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Walking abnormalities

Contents of this page:

Alternative Names   

Gait abnormalities

Definition    Return to top

Walking abnormalities are unusual and uncontrollable walk patterns, usually caused by diseases or injuries to the legs, feet, brain, spine, or inner ear.

Considerations    Return to top

The pattern of how a person walks is called their gait. Many different types of walking abnormalities are produced unconsciously. Most, but not all, are due to some physical condition.

Some walking abnormalities are so characteristic that they have been given descriptive names:

Causes    Return to top

Abnormal gait may be caused by diseases in many different areas of the body. General causes of abnormal gait may include:

This list is not all-inclusive.


Home Care    Return to top

Treatment of the cause often improves the gait. For example, gait abnormalities from trauma to part of the leg will improve as the leg heals.

For an abnormal gait that occurs with conversion disorder, psychiatric counseling as well as support from family members is strongly recommended.

For a propulsive gait:

For a scissors gait: For a spastic gait: For a steppage gait: For a waddling gait, follow the prescribed therapy.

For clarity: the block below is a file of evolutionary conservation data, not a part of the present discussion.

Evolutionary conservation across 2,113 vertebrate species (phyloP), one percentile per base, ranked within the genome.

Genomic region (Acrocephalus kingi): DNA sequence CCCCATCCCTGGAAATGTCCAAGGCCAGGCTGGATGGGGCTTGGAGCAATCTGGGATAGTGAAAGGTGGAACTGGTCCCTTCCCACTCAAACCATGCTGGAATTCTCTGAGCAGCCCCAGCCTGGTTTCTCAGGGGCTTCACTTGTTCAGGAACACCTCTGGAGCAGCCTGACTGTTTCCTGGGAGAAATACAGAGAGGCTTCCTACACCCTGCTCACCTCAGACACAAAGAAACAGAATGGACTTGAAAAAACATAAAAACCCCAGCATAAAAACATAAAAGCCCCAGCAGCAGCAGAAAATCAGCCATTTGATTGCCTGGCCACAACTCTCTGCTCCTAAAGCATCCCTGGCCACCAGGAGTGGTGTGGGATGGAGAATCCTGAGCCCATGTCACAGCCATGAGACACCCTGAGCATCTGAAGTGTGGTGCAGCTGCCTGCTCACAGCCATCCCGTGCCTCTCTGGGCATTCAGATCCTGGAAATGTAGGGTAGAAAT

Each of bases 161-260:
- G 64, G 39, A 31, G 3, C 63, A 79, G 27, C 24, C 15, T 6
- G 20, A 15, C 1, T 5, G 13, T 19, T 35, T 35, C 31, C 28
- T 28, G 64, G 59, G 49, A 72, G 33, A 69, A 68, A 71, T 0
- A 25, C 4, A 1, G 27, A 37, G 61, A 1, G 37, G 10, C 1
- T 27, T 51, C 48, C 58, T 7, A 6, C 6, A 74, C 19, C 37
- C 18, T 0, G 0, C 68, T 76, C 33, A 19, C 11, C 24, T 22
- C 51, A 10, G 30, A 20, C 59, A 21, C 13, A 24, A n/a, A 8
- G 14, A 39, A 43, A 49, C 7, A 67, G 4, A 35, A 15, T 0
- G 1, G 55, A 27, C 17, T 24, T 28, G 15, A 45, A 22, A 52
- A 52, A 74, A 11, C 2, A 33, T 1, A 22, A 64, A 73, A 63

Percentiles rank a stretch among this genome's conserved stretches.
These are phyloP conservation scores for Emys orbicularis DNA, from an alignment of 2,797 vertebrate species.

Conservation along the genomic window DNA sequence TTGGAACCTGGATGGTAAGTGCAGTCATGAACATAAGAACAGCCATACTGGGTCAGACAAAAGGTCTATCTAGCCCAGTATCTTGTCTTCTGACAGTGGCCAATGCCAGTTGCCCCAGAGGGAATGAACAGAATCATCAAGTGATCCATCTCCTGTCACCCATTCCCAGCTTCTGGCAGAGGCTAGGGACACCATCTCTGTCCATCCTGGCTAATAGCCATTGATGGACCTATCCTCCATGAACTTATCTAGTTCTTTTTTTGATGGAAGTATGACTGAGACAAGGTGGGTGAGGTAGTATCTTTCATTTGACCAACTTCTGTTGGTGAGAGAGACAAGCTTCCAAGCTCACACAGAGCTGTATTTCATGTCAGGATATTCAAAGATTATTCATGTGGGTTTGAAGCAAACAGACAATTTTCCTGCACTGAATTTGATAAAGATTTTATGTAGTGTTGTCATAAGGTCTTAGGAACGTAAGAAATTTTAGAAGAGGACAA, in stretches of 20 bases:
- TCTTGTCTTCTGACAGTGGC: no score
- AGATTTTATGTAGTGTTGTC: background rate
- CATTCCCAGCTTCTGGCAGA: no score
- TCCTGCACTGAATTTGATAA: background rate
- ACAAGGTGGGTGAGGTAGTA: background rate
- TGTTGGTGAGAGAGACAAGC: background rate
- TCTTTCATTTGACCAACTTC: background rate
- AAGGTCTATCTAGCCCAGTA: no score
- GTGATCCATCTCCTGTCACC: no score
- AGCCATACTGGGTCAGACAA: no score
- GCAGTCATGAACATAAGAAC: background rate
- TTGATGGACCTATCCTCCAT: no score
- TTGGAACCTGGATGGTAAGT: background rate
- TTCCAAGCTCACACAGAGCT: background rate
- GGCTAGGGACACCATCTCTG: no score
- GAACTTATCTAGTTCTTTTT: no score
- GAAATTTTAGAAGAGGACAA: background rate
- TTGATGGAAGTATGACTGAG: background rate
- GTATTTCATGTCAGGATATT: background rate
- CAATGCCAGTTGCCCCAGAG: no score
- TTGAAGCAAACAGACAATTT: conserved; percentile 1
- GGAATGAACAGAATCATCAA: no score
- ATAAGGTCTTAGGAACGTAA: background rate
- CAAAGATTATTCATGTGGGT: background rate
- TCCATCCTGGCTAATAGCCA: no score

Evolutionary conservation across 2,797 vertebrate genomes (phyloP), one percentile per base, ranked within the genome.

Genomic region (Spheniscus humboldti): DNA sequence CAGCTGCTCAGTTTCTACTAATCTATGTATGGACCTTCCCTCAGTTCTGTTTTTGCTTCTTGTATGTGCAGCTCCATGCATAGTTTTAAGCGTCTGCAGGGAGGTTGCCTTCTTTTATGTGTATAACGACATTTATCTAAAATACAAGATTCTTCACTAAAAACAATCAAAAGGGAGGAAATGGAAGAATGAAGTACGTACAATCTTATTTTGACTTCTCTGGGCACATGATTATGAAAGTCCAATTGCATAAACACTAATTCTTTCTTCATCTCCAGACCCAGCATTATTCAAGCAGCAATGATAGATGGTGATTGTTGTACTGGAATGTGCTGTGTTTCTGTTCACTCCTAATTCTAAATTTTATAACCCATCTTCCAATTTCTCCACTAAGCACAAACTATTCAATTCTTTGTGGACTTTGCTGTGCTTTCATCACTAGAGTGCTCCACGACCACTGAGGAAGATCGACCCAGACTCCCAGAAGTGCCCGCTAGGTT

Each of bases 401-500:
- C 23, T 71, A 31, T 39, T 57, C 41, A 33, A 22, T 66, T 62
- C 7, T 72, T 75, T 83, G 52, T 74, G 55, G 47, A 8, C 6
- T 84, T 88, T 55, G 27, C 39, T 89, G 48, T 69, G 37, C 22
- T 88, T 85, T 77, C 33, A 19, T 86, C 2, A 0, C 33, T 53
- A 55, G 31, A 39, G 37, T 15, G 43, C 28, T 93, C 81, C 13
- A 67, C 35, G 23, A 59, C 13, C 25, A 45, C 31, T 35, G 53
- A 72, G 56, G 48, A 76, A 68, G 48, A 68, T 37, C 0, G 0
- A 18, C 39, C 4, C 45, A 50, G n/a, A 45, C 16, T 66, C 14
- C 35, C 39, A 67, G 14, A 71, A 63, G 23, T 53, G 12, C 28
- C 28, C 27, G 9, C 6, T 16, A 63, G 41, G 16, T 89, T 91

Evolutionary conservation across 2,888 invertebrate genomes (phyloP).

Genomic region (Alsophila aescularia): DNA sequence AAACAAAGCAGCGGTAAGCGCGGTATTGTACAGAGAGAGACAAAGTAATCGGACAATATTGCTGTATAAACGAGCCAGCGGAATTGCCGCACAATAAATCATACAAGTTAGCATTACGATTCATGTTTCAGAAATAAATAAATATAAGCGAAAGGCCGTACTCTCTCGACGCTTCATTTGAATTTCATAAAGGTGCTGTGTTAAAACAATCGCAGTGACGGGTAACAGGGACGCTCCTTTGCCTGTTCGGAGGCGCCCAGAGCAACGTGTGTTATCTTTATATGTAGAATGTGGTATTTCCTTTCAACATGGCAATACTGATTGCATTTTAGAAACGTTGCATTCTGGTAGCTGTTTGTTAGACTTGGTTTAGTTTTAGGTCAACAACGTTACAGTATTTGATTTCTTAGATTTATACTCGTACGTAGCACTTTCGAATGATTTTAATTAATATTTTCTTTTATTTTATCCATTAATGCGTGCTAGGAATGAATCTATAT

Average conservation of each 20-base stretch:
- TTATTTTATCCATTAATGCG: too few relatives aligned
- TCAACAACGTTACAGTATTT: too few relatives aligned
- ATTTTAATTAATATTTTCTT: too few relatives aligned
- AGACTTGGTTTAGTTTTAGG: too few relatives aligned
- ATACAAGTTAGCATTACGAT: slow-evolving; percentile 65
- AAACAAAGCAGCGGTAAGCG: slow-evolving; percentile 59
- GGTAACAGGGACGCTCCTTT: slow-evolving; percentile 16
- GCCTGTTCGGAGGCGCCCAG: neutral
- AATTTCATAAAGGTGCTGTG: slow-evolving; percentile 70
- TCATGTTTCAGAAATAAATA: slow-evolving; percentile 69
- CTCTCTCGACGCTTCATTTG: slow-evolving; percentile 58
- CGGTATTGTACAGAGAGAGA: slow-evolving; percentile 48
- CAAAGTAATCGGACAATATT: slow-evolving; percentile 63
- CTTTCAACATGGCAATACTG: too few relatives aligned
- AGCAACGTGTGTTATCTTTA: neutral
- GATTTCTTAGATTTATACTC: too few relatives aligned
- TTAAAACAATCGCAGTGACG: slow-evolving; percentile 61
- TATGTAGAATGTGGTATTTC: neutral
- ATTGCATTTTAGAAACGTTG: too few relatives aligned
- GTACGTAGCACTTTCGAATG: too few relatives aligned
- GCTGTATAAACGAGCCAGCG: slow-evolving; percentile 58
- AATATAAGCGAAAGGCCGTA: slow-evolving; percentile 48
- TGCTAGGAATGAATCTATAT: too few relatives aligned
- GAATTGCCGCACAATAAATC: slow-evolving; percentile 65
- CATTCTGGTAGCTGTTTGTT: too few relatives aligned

When to Contact a Medical Professional    Return to top

If there is any sign of uncontrollable and unexplained gait abnormalities, call your health care provider.

What to Expect at Your Office Visit    Return to top

The medical history will be obtained and a physical examination performed.

Medical history questions documenting the problems with walking in detail may include:

The physical examination will probably include neurological examination. Diagnostic tests will be determined by the results of the physical examination workup and observation of the gait abnormalities.

References    Return to top

Griggs R, Jozefowicz R, Aminoff M. Approach to the patient with neurologic disease. In: Goldman L, Ausiello D, eds. Cecil Medicine. 23rd ed. Philadelphia, Pa: Saunders Elsevier; 2007:chap 418.

Timmann D, Diener H. Coordination and ataxia. In: Goetz, CG, ed. Textbook of Clinical Neurology. 3rd ed. Philadelphia, Pa: Saunders Elsevier; 2007:chap 17.

Update Date: 3/26/2009

Updated by: David C. Dugdale, III, MD, Professor of Medicine, Division of General Medicine, Department of Medicine, University of Washington School of Medicine; and Daniel B. Hoch, PhD, MD, Assistant Professor of Neurology, Harvard Medical School, Department of Neurology, Massachusetts General Hospital. Also reviewed by David Zieve, MD, MHA, Medical Director, A.D.A.M., Inc.

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